Entering the market as a premium paid application is one way to earn money with your mobile application, but initially places you at a disadvantage to the free applications that make up 90% of the all mobile downloads. Even when providing unique functionalities, justifying an initial purchase cost to a consumer can be difficult, especially without brand recognition. By utilizing some strategies that are less straightforward, but growing in popularity, you can earn revenue without sacrificing downloads.
A bottom or top banner advertisement does not greatly disrupt the user experience and can be anchored to multiple or all screens of the application. However, this subtle display has its disadvantage when it comes down to results. The click-through rate (CTR) of.45% shows that it is likely to be ignored by users and thus not a high earner. Additionally, the limited working space for the advertisement clocks the Revenue per 1,000 impressions (RMP) in low at a range of $0.20-$2.00 for iOS and $0.15-$1.50 for Android.
A full-screen or interstitial ad covers the entire screen view and is the most disruptive to the user. These advertisements see a better CTR at 1.82%, due to both the focus the advertisement demands by encompassing the full screen, as well as the ability to incorporate more engaging media into the large available space. RPM gets driven higher at $3.00-$5.00 for iOS and $2.00-$4.00 for Android, but frequently interrupting the user’s experience within the application can come at the cost of abandonment. To avoid this, it is recommended to utilize these types of advertisements more sparingly than the bottom or top banners.
When offering in-app advertisements you are renting space in your application to a third-party ad network and will be paid based on the attention your application gives them. Whether that means the number of eyeballs that see the ad or the number of clicks they receive, the amount of traffic your application has will dictate your financial reward. Advertisements can also bring down customer retention if implemented too early or frequently. For this reason, both banner and interstitial ads have the best chance for success if used sparingly or in conjunction with other revenue models, and when the user base for the application has already had some time to grow into at least the hundreds.
The freemium model keeps the application and its core functionalities free to download but also has premium additional features that must be paid for to access. Implementing this strategy can be tricky as you want the experience for a free user to remain worthy of that initial download and ongoing use on its own, while also enticing an opt-in for the paid version(s). Unlocking the premium features can be through in-app purchases or subscriptions.
There are generally two types of in-app purchases, consumable and non-consumable. Consumable purchases can be made multiple times and are most often seen in games (purchasing lives or currencies) where the items purchased are depleted when used. Non-consumable are one-time purchases and are what you would be most likely to see in freemium, where the user is enticed to permanently unlock and access certain upgrades or features (unlocking new filter packs in a photo editing application). As these purchases are made only once it is important to offer a large selection of upgrades over time that continues to build on the app’s functionality.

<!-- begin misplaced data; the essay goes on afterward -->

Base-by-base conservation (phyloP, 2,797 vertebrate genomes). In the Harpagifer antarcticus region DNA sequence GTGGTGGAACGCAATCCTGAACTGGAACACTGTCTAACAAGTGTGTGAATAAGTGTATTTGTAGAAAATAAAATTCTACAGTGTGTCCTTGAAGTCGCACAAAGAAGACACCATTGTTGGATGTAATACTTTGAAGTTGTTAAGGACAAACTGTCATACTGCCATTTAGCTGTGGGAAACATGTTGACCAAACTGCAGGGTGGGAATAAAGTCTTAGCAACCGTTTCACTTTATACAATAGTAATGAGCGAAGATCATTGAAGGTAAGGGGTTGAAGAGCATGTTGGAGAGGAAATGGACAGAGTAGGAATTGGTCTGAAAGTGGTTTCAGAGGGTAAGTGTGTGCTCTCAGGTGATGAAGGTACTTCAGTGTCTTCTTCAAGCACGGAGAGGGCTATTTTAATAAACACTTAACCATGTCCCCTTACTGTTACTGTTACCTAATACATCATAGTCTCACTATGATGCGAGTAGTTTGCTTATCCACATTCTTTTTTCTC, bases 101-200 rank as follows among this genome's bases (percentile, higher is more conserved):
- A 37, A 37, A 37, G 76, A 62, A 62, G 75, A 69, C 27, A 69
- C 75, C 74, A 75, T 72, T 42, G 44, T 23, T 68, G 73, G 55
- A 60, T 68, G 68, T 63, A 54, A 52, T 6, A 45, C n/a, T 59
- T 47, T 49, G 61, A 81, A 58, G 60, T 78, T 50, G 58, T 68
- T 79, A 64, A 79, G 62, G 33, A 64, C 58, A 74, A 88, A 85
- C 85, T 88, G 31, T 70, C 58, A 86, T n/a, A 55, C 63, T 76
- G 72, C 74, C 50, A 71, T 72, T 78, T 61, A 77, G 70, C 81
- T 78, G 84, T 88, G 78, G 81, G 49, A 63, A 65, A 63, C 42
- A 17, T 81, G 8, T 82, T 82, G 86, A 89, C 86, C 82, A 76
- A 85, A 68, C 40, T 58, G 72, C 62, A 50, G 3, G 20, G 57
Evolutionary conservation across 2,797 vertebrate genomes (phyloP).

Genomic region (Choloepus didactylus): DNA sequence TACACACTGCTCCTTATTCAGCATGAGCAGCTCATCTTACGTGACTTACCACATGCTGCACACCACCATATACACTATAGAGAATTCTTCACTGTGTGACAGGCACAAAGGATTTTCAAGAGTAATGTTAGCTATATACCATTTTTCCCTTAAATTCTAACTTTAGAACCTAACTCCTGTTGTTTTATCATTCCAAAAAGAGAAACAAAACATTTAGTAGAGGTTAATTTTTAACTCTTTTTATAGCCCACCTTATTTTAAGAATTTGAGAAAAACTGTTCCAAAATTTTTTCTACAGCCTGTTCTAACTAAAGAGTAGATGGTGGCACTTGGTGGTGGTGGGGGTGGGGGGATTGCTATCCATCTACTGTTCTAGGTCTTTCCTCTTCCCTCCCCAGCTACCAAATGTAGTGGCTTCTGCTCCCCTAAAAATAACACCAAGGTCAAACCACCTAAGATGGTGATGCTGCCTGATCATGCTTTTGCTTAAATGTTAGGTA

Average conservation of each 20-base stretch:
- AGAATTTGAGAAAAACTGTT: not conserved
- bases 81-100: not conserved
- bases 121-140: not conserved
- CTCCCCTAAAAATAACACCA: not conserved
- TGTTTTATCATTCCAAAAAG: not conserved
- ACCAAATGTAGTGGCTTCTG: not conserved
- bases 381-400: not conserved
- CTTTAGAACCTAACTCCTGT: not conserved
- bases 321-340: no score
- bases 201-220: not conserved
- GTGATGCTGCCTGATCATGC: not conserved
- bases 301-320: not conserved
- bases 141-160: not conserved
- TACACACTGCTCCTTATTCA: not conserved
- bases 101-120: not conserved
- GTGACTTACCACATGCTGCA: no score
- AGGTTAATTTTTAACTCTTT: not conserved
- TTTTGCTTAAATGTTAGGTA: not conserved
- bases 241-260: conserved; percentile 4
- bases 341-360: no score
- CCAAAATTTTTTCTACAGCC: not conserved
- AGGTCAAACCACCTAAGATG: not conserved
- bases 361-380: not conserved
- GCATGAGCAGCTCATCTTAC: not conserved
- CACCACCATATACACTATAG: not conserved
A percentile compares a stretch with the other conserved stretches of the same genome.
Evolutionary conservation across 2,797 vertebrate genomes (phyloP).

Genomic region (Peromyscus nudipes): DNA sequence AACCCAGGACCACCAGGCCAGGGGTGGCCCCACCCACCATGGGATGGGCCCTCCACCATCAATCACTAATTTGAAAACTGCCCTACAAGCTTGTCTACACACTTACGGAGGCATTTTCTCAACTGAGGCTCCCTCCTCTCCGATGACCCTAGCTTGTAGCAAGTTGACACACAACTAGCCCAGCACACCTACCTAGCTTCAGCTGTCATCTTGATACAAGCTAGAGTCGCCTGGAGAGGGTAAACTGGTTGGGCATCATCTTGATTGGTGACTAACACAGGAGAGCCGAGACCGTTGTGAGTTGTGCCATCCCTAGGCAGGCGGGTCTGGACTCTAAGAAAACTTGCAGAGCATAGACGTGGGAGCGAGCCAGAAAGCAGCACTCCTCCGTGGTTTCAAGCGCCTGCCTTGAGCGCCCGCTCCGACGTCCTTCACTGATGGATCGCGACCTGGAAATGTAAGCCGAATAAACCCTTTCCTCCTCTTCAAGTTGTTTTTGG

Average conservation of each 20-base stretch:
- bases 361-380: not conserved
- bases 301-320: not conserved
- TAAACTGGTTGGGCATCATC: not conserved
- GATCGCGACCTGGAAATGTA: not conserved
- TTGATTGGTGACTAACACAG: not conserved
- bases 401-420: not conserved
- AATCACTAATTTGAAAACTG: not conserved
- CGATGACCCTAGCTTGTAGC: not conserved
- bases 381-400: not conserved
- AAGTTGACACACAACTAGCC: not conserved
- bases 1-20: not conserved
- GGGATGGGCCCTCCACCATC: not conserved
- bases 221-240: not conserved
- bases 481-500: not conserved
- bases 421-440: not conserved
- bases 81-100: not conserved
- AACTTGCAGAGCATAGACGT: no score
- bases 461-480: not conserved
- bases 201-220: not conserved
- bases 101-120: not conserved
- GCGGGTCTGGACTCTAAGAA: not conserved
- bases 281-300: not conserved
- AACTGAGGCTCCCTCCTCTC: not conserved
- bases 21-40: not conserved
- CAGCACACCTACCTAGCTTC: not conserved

If you have a Netflix or Spotify account you are already familiar with this model. Instead of paying to download the app from the store or purchasing in-app items as-needed, users are billed on a recurring basis to receive premium content and privileges. This option offers the best chance for recurring revenue through auto-renewal, but poses a challenge to keep the experience from growing stale over time.
The time and effort that you put into your mobile application can save others money and risk, and they will pay you for it. With white label licensing, you sell a version of your application to other businesses, under their brand identity. Some Revenue models for white labeling may be a charged percentage per-install or annual licensing. We have supported several partners in finding success with white labeling in the med tech and education spaces where scalable solutions that reach multiple institutions are sought after.
At the core of the monetization discussion is finding the right model for your application as a business. The ways you will acquire users, add value, and retain them, will help guide you in crafting a revenue stream. For a majority of new apps, charging out of the gate for downloads isn’t going to go far in the way of acquisition. Reviewing the other available options listed above for earning from your free app can get you a step closer to building your idea into a true business. At FarShore, we know that on top of revenue, there are dozens of other concerns faced by startup applications. Don’t let poor performance stand in the way of your monetization strategies. Contact us today to start building a reliable application you can comfortably bring to market.